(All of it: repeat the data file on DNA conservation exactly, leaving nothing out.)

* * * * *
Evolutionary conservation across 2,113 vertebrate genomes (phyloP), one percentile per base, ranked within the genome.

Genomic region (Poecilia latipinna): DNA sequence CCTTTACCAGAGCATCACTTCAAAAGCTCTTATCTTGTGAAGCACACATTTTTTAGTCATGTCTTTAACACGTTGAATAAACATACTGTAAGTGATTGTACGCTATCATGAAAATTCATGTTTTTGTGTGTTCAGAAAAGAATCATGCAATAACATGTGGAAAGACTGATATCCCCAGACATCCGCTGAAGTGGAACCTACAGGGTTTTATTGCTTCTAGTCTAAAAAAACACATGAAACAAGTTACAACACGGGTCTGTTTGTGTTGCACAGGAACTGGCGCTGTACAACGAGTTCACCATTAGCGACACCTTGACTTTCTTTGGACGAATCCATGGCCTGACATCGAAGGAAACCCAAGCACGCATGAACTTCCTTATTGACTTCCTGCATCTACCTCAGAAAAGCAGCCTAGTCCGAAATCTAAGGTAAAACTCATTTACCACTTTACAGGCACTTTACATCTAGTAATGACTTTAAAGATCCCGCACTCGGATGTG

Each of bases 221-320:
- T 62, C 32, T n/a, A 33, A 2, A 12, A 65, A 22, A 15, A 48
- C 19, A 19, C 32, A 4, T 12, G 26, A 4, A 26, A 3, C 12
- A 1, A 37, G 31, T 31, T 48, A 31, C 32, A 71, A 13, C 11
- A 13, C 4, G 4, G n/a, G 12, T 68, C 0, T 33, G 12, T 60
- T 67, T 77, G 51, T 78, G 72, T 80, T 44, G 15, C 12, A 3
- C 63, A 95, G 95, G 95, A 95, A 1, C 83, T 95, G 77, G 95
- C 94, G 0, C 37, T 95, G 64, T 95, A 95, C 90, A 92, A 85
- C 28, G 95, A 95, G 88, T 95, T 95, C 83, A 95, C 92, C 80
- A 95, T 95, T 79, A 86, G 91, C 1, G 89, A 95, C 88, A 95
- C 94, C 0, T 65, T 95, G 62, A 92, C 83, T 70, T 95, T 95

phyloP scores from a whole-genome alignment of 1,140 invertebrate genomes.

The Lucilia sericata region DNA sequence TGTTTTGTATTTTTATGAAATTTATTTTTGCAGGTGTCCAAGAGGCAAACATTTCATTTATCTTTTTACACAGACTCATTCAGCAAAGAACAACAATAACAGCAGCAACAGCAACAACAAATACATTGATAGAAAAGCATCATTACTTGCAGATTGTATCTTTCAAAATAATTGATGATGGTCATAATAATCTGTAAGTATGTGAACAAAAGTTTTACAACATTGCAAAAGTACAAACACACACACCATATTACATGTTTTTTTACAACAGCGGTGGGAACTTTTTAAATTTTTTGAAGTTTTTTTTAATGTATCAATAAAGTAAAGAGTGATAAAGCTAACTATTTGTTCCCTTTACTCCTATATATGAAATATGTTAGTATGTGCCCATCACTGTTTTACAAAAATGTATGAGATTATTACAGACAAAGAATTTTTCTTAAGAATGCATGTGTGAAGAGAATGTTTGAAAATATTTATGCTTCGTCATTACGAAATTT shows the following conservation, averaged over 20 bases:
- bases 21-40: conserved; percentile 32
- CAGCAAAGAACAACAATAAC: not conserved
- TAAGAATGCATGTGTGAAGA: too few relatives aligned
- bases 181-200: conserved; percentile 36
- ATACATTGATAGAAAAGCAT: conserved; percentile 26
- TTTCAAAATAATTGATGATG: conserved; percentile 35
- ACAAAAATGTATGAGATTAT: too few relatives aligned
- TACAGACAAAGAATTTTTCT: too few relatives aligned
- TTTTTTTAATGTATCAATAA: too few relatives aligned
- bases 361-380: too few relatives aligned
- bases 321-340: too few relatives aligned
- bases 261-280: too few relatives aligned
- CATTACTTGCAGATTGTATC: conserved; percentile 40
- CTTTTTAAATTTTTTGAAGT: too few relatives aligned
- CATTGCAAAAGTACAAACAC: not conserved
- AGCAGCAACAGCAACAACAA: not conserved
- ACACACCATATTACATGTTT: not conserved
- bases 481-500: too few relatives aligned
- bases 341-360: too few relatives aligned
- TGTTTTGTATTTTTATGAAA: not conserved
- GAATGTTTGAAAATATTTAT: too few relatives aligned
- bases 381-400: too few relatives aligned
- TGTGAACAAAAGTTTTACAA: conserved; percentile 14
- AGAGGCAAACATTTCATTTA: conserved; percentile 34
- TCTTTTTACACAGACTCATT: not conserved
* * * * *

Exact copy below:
Evolutionary conservation across 2,113 vertebrate genomes (phyloP), one percentile per base, ranked within the genome.

Genomic region (Poecilia latipinna): DNA sequence CCTTTACCAGAGCATCACTTCAAAAGCTCTTATCTTGTGAAGCACACATTTTTTAGTCATGTCTTTAACACGTTGAATAAACATACTGTAAGTGATTGTACGCTATCATGAAAATTCATGTTTTTGTGTGTTCAGAAAAGAATCATGCAATAACATGTGGAAAGACTGATATCCCCAGACATCCGCTGAAGTGGAACCTACAGGGTTTTATTGCTTCTAGTCTAAAAAAACACATGAAACAAGTTACAACACGGGTCTGTTTGTGTTGCACAGGAACTGGCGCTGTACAACGAGTTCACCATTAGCGACACCTTGACTTTCTTTGGACGAATCCATGGCCTGACATCGAAGGAAACCCAAGCACGCATGAACTTCCTTATTGACTTCCTGCATCTACCTCAGAAAAGCAGCCTAGTCCGAAATCTAAGGTAAAACTCATTTACCACTTTACAGGCACTTTACATCTAGTAATGACTTTAAAGATCCCGCACTCGGATGTG

Each of bases 221-320:
- T 62, C 32, T n/a, A 33, A 2, A 12, A 65, A 22, A 15, A 48
- C 19, A 19, C 32, A 4, T 12, G 26, A 4, A 26, A 3, C 12
- A 1, A 37, G 31, T 31, T 48, A 31, C 32, A 71, A 13, C 11
- A 13, C 4, G 4, G n/a, G 12, T 68, C 0, T 33, G 12, T 60
- T 67, T 77, G 51, T 78, G 72, T 80, T 44, G 15, C 12, A 3
- C 63, A 95, G 95, G 95, A 95, A 1, C 83, T 95, G 77, G 95
- C 94, G 0, C 37, T 95, G 64, T 95, A 95, C 90, A 92, A 85
- C 28, G 95, A 95, G 88, T 95, T 95, C 83, A 95, C 92, C 80
- A 95, T 95, T 79, A 86, G 91, C 1, G 89, A 95, C 88, A 95
- C 94, C 0, T 65, T 95, G 62, A 92, C 83, T 70, T 95, T 95

phyloP scores from a whole-genome alignment of 1,140 invertebrate genomes.

The Lucilia sericata region DNA sequence TGTTTTGTATTTTTATGAAATTTATTTTTGCAGGTGTCCAAGAGGCAAACATTTCATTTATCTTTTTACACAGACTCATTCAGCAAAGAACAACAATAACAGCAGCAACAGCAACAACAAATACATTGATAGAAAAGCATCATTACTTGCAGATTGTATCTTTCAAAATAATTGATGATGGTCATAATAATCTGTAAGTATGTGAACAAAAGTTTTACAACATTGCAAAAGTACAAACACACACACCATATTACATGTTTTTTTACAACAGCGGTGGGAACTTTTTAAATTTTTTGAAGTTTTTTTTAATGTATCAATAAAGTAAAGAGTGATAAAGCTAACTATTTGTTCCCTTTACTCCTATATATGAAATATGTTAGTATGTGCCCATCACTGTTTTACAAAAATGTATGAGATTATTACAGACAAAGAATTTTTCTTAAGAATGCATGTGTGAAGAGAATGTTTGAAAATATTTATGCTTCGTCATTACGAAATTT shows the following conservation, averaged over 20 bases:
- bases 21-40: conserved; percentile 32
- CAGCAAAGAACAACAATAAC: not conserved
- TAAGAATGCATGTGTGAAGA: too few relatives aligned
- bases 181-200: conserved; percentile 36
- ATACATTGATAGAAAAGCAT: conserved; percentile 26
- TTTCAAAATAATTGATGATG: conserved; percentile 35
- ACAAAAATGTATGAGATTAT: too few relatives aligned
- TACAGACAAAGAATTTTTCT: too few relatives aligned
- TTTTTTTAATGTATCAATAA: too few relatives aligned
- bases 361-380: too few relatives aligned
- bases 321-340: too few relatives aligned
- bases 261-280: too few relatives aligned
- CATTACTTGCAGATTGTATC: conserved; percentile 40
- CTTTTTAAATTTTTTGAAGT: too few relatives aligned
- CATTGCAAAAGTACAAACAC: not conserved
- AGCAGCAACAGCAACAACAA: not conserved
- ACACACCATATTACATGTTT: not conserved
- bases 481-500: too few relatives aligned
- bases 341-360: too few relatives aligned
- TGTTTTGTATTTTTATGAAA: not conserved
- GAATGTTTGAAAATATTTAT: too few relatives aligned
- bases 381-400: too few relatives aligned
- TGTGAACAAAAGTTTTACAA: conserved; percentile 14
- AGAGGCAAACATTTCATTTA: conserved; percentile 34
- TCTTTTTACACAGACTCATT: not conserved